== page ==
The Federal Housing Administration (FHA) was founded in 1934 to help resurrect the housing market in the U.S. and then to help build military housing and housing for war veterans. It went under the umbrella of the Department of Housing and Urban Development (HUD) in 1965. FHA provides mortgage insurance to help individuals and families become home owners. Since its inception, FHA and HUD have helped finance more than 34 million homes via the mortgage insurance it provides.
FHA mortgage insurance covers lenders in the case of default by the home owner. Banks and other lending institutions provides mortgage loans to qualified applicants. Assuming the mortgage loan meets certain criteria, that mortgage is then insured by HUD via the FHA. To help cover the cost of providing this insurance to the direct lender, FHA requires that home buyers utilizing FHA-insured mortgages purchase mortgage insurance.
If the homeowner ultimately defaults and the foreclosure process is finalized, the FHA will pay the lender for the property in the amount covered by the mortgage insurance and HUD will take possession of the home. FHA mortgage insurance is available on single family and multifamily homes, up to four units and a maximum price of $625,000. The maximum price is based on median home prices and therefore may be lower in areas with lower home prices.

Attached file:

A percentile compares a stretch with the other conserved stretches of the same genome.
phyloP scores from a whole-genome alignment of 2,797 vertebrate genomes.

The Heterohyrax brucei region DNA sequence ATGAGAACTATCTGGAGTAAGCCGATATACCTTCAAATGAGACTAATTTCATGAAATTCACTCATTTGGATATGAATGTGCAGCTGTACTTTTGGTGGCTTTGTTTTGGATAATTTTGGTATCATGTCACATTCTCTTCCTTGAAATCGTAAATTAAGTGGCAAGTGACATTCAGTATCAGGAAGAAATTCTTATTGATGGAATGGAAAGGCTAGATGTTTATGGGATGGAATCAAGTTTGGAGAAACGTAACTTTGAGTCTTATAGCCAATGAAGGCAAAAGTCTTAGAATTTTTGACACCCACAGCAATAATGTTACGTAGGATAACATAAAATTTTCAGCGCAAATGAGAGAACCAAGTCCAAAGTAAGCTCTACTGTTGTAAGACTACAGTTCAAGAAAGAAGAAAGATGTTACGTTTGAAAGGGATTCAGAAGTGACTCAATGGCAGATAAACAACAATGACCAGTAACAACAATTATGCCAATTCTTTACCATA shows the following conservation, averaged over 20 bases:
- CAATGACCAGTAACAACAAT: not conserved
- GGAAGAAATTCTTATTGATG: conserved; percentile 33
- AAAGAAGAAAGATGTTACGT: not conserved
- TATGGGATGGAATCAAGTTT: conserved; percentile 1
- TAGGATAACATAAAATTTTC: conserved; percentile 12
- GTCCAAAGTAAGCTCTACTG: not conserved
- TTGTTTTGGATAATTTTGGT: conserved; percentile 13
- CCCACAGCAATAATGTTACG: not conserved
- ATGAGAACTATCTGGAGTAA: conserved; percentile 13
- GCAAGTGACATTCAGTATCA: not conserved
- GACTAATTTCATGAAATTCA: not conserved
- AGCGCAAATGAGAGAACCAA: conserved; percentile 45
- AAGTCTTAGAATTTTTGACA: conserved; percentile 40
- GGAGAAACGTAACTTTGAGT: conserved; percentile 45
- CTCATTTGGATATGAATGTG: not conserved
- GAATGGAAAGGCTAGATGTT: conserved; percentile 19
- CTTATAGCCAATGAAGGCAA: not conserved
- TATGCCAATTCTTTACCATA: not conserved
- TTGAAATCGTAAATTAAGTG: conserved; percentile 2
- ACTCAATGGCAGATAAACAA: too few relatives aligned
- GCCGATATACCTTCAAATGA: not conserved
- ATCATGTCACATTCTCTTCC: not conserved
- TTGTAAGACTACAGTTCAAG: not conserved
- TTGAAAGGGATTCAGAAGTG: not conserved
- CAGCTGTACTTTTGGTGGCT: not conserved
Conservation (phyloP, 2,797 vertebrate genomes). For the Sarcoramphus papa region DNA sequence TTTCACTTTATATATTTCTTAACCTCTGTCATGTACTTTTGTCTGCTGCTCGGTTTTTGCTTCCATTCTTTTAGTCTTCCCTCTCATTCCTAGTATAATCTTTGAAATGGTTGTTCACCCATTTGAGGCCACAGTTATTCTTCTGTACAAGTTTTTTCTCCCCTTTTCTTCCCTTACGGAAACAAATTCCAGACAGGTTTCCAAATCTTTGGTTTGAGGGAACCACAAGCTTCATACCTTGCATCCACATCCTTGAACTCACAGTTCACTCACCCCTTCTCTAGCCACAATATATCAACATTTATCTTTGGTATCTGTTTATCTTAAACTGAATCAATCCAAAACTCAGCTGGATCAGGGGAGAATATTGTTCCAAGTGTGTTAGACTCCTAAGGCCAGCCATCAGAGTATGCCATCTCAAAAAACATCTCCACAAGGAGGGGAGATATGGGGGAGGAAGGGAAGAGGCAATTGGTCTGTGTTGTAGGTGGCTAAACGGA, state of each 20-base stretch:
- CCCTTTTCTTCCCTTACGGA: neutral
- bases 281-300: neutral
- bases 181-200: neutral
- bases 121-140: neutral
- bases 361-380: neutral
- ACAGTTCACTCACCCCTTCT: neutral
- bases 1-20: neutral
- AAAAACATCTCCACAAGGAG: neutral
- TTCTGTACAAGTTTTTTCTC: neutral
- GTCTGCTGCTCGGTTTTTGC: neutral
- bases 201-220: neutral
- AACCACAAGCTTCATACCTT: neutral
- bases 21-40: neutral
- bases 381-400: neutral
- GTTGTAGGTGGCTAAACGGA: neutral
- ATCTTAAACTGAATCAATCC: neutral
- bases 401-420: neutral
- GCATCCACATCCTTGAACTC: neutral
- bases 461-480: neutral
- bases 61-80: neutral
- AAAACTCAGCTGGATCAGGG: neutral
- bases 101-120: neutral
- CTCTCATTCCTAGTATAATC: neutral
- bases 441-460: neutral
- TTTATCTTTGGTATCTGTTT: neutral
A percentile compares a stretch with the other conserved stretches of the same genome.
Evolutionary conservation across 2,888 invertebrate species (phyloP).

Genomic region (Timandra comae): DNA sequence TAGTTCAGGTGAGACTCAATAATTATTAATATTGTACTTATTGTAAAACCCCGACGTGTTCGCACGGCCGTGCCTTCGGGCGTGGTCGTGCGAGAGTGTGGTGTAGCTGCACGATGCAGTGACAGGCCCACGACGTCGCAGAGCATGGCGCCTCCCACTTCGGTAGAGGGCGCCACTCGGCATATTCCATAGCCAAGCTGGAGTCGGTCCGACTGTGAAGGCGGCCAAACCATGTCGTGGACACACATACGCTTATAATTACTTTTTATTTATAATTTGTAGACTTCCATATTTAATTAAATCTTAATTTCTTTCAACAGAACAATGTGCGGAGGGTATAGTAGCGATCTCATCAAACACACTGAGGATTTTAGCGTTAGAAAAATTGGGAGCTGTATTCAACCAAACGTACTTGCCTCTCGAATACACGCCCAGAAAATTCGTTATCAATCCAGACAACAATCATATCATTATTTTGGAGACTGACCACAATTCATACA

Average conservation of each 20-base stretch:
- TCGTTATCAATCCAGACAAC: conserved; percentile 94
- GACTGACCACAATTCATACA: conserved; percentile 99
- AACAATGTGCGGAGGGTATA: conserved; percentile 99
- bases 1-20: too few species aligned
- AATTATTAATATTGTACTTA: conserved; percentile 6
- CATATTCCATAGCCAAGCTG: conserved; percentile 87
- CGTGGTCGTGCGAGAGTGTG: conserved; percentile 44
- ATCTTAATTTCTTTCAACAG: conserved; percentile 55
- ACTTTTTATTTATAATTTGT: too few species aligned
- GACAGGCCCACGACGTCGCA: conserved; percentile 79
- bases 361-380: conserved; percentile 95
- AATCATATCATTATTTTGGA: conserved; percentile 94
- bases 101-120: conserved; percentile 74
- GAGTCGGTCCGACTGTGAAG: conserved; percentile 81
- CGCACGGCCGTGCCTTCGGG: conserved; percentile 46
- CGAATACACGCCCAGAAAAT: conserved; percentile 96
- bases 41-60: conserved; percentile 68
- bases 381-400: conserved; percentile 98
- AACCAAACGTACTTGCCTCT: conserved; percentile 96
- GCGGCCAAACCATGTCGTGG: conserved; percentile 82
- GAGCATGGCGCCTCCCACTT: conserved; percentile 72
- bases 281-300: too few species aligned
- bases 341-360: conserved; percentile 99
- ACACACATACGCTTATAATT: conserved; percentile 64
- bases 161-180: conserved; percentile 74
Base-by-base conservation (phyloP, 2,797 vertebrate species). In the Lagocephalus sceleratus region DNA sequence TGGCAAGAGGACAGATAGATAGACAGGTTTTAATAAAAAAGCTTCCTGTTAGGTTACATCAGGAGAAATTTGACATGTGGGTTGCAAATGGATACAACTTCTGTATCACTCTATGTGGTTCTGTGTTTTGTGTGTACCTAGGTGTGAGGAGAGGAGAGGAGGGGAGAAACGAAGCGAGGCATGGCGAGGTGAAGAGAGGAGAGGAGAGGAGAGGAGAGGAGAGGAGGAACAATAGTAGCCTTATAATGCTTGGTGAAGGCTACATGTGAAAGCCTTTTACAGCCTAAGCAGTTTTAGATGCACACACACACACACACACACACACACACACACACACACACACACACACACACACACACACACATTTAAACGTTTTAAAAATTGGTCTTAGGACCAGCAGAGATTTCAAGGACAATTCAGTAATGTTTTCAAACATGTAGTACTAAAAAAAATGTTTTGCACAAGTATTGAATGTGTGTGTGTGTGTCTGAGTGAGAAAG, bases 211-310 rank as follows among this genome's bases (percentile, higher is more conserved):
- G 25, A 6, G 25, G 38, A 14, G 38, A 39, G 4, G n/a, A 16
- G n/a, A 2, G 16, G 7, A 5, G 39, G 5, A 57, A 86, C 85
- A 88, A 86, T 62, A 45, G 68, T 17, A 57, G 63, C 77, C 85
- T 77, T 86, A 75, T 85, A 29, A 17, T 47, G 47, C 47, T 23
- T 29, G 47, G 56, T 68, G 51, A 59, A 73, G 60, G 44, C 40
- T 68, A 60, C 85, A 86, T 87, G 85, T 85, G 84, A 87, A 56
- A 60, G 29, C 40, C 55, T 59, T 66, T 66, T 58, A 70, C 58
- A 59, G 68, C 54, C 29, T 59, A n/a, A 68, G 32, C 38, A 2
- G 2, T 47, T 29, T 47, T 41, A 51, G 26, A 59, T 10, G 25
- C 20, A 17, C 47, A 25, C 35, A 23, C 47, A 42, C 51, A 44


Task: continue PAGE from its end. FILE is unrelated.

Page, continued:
MIP Is Like PMI
FHA mortgage insurance is similar to the principal and mortgage insurance (PMI) typically required by conventional lenders for mortgage loans of more than 80% of the home’s value. FHA-insured mortgages enable home buyers to access home loans with lower down payments. These down payments are as low as 3.5% of the price of the home vs. 20% for most conventional loans. However, the mortgage insurance premium (MIP) is required for down payments of less than 20%.
Mortgage Insurance Is Only Insurance
A mortgage insurance premium only covers the risk of default. Neither the upfront fee paid at closing nor the monthly premiums are used for anything else but to cover the cost of the risk based on FHA actuarial tables. FHA mortgage insurance does not cover down payment, principal payments, interest, home insurance, taxes or any other costs. However, since the FHA program enables a person or persons to enter into a loan with a lower down payment, mortgage insurance helps more people become homeowners.
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